I thought it was time to share!
I've been fielding a lot of questions about casting metal, and over the last few months I created a little list of quick lost-wax casting information. This assumes some prior knowledge, but I'll to point to Tim McCreight's amazing book The Complete Metalsmith as a starting point.
First off, I'll say that doing organic burnouts (and casting in general) is extremely toxic, and that's the main reason why organic or lost wax burnout is rarely done in a domestic space. To correctly evacuate the positive material (wax, bone, feather, etc), and to properly harden the investment that creates the mold, the kiln doing the burnout needs to be heated to almost 1700 degrees F. This creates harmful vapors and smoke that must be vented - when I did burnouts, I did them at Oregon College of Art and Craft, where our ventilation had been set up with advice from an OSHA expert. Generally these burnout kilns need 220 v electricity as well, not necessarily a common domestic voltage (although you can have it wired in, insurance usually balks at it). This is the burnout oven I am familiar with.
For investment plaster, I really like Kerr - again, remember the powder contains silica, so is very harmful to lungs without proper respiratory protection. Until it is wetted, these little dust particles can slash lung tissue!
For organic burnout timings, it is really a guessing game: bone takes the longest (I've had success with 12-16 hours at 1600 degrees), while flower petals are shorter (but must be dried: remember any moisture in the mold will want to turn to steam and will expand - I've definitely blown up wet items in a burnout before! Not fun to clean up exploded investment in a hot kiln!).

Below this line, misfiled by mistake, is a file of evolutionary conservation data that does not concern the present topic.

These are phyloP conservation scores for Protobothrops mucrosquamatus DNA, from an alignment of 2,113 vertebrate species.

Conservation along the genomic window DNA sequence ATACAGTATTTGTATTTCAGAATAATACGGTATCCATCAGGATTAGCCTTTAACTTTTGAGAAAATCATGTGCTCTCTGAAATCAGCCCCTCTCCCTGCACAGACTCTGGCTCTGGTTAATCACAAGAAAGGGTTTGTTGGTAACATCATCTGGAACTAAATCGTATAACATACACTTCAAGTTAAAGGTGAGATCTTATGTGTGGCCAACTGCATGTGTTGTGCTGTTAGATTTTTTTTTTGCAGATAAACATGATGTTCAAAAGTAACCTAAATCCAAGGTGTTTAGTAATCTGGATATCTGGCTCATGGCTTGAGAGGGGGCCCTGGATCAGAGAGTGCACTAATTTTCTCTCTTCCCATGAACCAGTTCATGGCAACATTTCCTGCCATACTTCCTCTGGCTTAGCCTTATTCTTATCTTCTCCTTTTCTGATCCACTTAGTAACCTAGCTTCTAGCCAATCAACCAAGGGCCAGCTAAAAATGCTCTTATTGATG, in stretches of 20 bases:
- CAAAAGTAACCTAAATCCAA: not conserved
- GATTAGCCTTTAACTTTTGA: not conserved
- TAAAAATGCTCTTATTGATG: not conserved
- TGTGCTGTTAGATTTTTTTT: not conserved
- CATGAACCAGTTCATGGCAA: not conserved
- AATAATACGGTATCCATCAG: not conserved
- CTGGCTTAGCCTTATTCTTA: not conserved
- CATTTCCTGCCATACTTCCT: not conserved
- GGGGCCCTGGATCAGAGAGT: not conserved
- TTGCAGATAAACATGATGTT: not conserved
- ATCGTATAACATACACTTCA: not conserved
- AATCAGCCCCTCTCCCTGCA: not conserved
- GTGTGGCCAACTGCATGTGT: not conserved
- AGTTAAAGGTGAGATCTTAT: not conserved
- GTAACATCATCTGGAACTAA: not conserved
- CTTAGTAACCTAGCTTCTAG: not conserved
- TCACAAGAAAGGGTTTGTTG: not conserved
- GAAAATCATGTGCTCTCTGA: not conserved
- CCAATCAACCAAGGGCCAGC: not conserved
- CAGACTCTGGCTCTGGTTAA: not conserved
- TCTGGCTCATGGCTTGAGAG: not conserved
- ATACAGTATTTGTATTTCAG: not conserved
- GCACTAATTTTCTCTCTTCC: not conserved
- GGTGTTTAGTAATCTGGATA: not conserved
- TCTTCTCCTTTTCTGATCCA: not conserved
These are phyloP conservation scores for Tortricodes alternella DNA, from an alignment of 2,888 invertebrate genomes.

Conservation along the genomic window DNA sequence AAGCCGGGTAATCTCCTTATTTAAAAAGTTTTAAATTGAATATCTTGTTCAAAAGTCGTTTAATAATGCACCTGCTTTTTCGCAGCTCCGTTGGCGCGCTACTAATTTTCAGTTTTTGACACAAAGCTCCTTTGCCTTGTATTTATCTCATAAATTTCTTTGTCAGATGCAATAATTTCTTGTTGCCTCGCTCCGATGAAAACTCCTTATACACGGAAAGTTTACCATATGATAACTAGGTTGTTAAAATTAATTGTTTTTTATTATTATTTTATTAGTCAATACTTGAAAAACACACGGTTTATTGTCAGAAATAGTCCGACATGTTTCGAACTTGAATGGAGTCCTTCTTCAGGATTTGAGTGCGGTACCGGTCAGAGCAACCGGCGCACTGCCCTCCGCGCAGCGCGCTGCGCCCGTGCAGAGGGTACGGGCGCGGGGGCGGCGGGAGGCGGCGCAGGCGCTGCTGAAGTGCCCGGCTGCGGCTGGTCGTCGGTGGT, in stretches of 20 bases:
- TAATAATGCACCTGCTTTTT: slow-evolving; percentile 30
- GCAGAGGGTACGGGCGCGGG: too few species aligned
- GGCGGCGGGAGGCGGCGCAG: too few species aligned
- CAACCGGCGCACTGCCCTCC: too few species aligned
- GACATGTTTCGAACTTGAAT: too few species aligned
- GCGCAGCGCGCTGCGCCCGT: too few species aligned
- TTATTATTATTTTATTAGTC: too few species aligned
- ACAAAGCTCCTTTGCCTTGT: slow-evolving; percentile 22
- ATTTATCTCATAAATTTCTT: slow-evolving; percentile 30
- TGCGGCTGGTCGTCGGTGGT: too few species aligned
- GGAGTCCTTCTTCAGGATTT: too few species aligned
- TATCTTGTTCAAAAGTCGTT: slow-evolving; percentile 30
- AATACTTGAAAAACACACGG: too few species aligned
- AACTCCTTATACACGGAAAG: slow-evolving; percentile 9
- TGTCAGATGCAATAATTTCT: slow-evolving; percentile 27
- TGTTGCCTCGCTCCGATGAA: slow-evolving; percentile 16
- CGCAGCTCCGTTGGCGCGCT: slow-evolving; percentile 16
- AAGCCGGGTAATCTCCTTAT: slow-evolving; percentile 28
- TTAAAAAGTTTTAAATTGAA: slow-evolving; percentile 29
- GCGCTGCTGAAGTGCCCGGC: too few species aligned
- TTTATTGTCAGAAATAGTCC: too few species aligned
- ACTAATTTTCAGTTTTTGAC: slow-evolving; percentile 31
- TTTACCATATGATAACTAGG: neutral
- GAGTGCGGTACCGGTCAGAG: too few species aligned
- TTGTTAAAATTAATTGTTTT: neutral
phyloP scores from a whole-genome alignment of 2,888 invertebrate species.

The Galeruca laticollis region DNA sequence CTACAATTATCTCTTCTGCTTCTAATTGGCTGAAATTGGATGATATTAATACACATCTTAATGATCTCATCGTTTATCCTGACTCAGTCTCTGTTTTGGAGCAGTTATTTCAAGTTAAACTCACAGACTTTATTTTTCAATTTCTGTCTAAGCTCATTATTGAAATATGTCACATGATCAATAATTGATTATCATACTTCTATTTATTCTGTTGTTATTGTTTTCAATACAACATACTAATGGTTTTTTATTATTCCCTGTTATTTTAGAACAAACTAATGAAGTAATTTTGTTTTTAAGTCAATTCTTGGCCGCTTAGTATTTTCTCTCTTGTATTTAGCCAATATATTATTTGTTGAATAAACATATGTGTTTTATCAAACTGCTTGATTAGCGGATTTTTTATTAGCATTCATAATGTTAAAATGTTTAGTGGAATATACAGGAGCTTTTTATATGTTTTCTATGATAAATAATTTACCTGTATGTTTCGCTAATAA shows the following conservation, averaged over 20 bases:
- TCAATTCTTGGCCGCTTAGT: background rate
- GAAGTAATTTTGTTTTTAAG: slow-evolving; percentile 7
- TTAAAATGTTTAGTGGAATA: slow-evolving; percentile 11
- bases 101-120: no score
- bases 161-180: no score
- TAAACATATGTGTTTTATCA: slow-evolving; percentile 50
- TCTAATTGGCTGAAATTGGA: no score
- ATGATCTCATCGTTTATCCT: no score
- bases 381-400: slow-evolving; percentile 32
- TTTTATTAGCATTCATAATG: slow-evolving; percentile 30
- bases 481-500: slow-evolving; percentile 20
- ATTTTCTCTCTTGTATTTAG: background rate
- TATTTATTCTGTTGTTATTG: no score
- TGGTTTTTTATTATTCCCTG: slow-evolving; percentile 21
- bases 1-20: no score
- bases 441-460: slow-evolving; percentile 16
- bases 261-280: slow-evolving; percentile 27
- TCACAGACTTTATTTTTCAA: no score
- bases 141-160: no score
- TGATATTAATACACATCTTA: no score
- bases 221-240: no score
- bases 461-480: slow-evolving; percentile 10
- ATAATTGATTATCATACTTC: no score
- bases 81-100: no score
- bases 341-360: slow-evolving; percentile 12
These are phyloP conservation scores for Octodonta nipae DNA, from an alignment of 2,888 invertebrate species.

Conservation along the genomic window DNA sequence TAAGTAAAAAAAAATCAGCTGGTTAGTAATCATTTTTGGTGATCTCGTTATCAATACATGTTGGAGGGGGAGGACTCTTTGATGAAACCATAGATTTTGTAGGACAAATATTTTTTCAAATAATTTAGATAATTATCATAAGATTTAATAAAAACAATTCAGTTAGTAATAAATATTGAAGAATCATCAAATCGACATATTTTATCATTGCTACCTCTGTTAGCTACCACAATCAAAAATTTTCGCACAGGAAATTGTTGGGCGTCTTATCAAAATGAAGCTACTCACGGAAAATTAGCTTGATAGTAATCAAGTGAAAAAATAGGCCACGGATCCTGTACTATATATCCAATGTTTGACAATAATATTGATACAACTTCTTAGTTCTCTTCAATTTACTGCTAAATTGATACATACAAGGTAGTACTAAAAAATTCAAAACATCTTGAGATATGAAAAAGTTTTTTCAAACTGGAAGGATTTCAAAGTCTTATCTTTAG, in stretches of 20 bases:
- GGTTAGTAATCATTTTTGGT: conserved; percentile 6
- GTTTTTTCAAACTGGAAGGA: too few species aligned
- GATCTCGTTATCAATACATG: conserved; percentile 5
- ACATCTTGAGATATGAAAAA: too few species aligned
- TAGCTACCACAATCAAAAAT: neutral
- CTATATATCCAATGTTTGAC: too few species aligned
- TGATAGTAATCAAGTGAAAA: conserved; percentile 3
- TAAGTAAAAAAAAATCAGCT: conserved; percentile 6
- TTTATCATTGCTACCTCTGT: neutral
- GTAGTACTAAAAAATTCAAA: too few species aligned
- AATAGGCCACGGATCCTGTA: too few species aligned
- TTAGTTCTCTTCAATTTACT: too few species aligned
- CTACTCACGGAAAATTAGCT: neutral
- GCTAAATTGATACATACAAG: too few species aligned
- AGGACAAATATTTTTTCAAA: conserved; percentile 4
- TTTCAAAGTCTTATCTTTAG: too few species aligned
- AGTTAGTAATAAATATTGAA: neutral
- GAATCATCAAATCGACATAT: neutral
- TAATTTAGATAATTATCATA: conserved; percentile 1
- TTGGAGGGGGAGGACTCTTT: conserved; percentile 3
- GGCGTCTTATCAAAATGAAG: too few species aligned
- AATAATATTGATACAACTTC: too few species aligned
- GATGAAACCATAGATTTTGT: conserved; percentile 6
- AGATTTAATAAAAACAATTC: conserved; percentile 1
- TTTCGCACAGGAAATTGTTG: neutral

Silver's melting temp (at around 1700 F / 900 C) is a good 400-600 degrees cooler than bronze - and brass is even higher. The higher the melting temp of the metal, the higher the temp your burnout needs to be (the flask coming out of the kiln needs to match the temp of the metal). It can also pick up good detail - the lower melting temperature also reduces the risk of oxidation. The specific gravities of the metals play a role as well: especially with wax, knowing how dense the metal is will make a difference in your calculations. You probably know this, but to reiterate: wax (or organic positive) x specific gravity = total needed. I usually add about 30% for the button, but you don't want to add too much or you'll overflow the pour.
A list of basic materials:
- Metal for melting (melting temp must be = or less than burnout temp)
- Crucible (if using ceramic, need borax for charging)
- Torch or Furnace for melting metal
- Graphite rod
- Burnout oven/kiln (check voltage - will need 220v likely)
- Ventilation with cfm to match volume of room
- Wax lamp
- Sprue wax
- Rubber base / steel flask
- Investment (power to mix and encase the wax or organic model)
- Scale (for investing and measuring metal)
- Rubber bowl (for mixing investment)
- Vacuum chamber (for degassing investment - this step is especially important for organics)
- Centrifugal chamber/set up (I use a centrifugal casting arm) or vacuum chamber - you can use the same chamber you use for degassing with a high temperature pad replaced - (for actual casting - you need additional force besides gravity to force metal into mold)
- Casting tongs
- Kevlar gloves (don't skimp on protection!!)
- Shade 5 glasses (if using torch)
- Quench bucket (after initial cooling)
- Pickle (sodium bisulfate or citric acid for removing the oxidation - with organics there will be a lot because the organic ash usually flashes the inside of the mold)
- Copper tongs
- Jeweler's saw (for removing button, sprues, etc)
That would be the bare bones for a casting set up. There are a lot of other little things that make life easier (like a spray for helping bubbles not stick to your organic materials when you invest - however, modern casting technology makes this debatable), but you can get by without them.
I hope this helps! Good luck!